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Buttock Pain

Buttock pain is a common complaint by patients. We see a lot of patients have been told that their pain is due to inflammation in a muscle called the pyriformis or the sacroiliac joint. We find that the most common cause of this type of pain is due to a herniated disc in the lumbar spine, which in turn inflamed the lumbar nerves. Rarely is buttock pain due to the pyriformis muscle or the sacroiliac joint.

Lumbar Radiculopathy (Sciatica)

Facet Joint Syndrome

Herniated Discs

Sacroiliac Joint Pain

Piriformis Syndrome

This page offers the answers to some of the most common questions related to pain occurring within the buttock area, as well as the procedures used to diagnose and treat it effectively. Click on the questions to reveal the answers. Additional questions and answers about spine-related pain and our procedures are featured in the Ask the Doctors section.

Who is a good candidate for these procedures?

People who have experienced any of the following are good candidates for our procedure:

  • If you have had buttock pain for at least four weeks with little relief. It doesn’t matter if your pain is constant or sporadic.
  • If you have undergone physical therapy and achieved only minimal results.
  • If you have had a complete exam by your physician and he/she tells you that they cannot find anything wrong.
  • You also may have an MRI that did not indicate any problems—but you still experience pain. This is very common.

Will your physician be able to diagnose my problem during my first visit?

Your first visit usually consists of an office consultation where the physician will narrow the diagnosis to possible cause of your pain.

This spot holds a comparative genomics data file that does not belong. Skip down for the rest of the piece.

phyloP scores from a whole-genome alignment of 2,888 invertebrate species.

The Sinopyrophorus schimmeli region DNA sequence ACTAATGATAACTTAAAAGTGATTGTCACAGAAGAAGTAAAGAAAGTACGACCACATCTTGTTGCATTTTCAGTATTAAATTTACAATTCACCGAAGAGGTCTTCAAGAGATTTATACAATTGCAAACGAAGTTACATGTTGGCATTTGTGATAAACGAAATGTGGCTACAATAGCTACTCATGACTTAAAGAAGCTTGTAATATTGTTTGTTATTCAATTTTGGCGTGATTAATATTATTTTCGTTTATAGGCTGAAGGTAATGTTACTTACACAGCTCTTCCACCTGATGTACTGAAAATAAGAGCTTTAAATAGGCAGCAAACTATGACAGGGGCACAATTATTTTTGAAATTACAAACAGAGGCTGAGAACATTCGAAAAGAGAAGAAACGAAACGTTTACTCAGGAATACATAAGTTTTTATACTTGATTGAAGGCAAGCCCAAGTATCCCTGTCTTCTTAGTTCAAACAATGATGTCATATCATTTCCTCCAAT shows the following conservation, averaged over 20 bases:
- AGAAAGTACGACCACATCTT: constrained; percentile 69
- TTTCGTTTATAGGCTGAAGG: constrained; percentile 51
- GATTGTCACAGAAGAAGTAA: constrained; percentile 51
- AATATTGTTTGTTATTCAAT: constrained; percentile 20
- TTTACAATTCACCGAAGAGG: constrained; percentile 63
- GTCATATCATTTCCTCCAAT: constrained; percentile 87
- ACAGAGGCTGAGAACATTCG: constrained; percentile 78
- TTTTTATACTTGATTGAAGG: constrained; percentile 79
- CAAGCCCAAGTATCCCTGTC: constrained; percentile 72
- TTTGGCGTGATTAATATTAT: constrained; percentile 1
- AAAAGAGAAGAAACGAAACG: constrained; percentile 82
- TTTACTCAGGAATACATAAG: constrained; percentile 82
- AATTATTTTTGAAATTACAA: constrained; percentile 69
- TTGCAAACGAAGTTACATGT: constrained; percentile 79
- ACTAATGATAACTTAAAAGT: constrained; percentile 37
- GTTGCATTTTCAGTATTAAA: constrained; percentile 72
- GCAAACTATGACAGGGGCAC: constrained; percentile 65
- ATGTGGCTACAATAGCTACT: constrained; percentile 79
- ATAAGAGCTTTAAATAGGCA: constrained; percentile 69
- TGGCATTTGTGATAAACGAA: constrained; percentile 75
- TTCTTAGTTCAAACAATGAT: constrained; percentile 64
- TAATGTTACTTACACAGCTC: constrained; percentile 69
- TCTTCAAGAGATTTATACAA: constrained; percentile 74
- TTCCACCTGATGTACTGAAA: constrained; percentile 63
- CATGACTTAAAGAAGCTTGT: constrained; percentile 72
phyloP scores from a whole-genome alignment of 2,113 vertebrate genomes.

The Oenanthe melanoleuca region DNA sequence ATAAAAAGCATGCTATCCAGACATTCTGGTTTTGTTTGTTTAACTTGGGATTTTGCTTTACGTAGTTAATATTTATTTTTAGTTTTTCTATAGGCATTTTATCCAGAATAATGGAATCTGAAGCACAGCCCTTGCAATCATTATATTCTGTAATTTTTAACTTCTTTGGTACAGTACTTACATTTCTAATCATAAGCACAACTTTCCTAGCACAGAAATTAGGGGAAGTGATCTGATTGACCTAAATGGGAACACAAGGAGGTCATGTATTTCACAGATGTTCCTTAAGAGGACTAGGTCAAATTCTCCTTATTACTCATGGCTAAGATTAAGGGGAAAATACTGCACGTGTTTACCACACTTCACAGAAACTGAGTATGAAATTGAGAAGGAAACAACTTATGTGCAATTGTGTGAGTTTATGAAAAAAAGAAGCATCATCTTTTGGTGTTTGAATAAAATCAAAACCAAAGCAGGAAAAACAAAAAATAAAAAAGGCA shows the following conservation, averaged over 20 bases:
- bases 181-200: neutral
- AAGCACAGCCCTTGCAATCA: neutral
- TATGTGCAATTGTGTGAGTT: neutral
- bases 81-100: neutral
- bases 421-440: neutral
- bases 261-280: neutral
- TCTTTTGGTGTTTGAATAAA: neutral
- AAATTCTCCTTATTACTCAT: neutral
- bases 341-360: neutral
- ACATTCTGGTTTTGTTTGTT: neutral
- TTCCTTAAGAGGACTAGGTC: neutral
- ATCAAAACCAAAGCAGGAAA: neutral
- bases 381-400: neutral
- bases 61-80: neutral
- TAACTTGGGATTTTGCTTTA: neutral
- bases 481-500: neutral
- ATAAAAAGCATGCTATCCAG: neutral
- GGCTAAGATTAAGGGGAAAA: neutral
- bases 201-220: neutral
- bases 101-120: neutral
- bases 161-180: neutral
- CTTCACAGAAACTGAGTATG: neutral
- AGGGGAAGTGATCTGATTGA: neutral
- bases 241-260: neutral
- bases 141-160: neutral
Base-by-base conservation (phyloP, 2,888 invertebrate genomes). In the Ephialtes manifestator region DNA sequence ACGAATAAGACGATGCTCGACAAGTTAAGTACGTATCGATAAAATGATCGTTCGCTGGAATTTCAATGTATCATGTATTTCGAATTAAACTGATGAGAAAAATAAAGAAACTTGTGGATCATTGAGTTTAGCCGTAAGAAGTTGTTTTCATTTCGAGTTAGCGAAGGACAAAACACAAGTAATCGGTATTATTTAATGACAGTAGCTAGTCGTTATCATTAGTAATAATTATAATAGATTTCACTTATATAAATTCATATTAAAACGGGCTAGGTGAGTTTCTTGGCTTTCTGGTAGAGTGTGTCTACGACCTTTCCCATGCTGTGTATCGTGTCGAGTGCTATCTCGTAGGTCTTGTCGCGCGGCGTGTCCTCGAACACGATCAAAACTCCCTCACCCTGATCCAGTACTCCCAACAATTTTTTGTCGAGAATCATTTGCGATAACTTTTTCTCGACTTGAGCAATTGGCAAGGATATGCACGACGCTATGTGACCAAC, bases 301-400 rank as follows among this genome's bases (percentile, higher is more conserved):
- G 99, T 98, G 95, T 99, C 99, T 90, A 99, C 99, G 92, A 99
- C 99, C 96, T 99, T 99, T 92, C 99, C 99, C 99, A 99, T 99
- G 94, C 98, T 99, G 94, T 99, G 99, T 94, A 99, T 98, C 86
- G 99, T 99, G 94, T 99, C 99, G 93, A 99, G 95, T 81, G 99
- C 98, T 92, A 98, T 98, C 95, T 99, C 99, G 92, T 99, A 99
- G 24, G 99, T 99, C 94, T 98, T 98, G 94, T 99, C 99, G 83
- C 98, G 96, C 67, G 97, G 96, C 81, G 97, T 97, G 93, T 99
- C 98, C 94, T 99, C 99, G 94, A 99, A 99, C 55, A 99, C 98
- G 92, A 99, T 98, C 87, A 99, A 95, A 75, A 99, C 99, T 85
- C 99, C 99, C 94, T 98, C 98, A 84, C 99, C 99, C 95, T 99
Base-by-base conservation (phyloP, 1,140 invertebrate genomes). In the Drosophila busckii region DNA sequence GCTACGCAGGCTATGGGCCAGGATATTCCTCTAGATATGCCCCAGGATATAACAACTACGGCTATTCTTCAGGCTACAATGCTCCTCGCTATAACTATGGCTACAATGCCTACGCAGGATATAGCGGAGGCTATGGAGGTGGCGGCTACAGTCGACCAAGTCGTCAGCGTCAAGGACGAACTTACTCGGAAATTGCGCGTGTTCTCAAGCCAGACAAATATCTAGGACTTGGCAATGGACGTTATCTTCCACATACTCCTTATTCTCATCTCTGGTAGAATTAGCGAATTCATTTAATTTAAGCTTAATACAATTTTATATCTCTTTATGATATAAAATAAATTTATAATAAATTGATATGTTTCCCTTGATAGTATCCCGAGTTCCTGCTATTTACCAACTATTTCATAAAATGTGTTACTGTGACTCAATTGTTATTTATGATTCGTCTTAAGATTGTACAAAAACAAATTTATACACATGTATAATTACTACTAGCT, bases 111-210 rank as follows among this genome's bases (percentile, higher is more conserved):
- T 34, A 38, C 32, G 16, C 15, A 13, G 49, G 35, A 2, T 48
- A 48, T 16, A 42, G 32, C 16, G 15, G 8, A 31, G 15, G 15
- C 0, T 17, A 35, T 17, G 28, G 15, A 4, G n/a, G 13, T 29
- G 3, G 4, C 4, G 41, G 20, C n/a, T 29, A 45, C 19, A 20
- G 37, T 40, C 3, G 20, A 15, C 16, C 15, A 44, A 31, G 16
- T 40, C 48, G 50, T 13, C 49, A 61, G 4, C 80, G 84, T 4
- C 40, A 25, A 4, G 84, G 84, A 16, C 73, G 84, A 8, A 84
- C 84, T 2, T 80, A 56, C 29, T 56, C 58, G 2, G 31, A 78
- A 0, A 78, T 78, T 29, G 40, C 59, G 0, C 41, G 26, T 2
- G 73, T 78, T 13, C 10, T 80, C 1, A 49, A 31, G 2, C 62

Why is so much emphasis placed on developing the diagnosis?

Each of the three possible sources of buttock pain requires a very specific treatment to provide you with best potential of relieving your problem. If the cause of your pain is not correctly identified, there’s a very good chance that your pain will continue.

That’s why we focus on diagnosing your situation. It’s absolutely critical that we isolate the root cause of your pain. That way, we can deliver the best possible treatment for you.

If my MRI is negative, is it still possible that I can have an irritated nerve in my back that is causing the pain?

Yes. An MRI is an indirect image of the spine and does not always show everything. In addition, an MRI usually is taken while you are laying down. Nerves can shift when you change positions, especially if your pain is worse with when you stand or sit. The disk can leak part of its “jelly” center—or nucleus—around the nerves, which can cause significant chemical inflammation and pain. Our procedures can dramatically reduce the pain and inflammation resulting in increased circulation and healing.

I read a newspaper article about a new treatment for back pain that involves traction on a disk using a special machine that can even reverse disk herniations. Should I try this treatment?

Unfortunately, the “latest and greatest” spine treatments are easily peddled in America. Studies have shown that treatment for pain has a placebo response rate between 20% and 30%. That means that any “snake oil” or sugar pill will make about 25% of people feel better—at least temporarily.

About 80% of all initial back injuries also resolve spontaneously and most disk herniations will resorb in time without any treatment. So, it is easy to see how these new “treatments” can claim success by using a few patients who felt better. The same goes for magnets, many balms and tonics.

  • Texas Orthopedic Hospital
  • Fondern orthopedic group LLP
  • Spine Interventional Society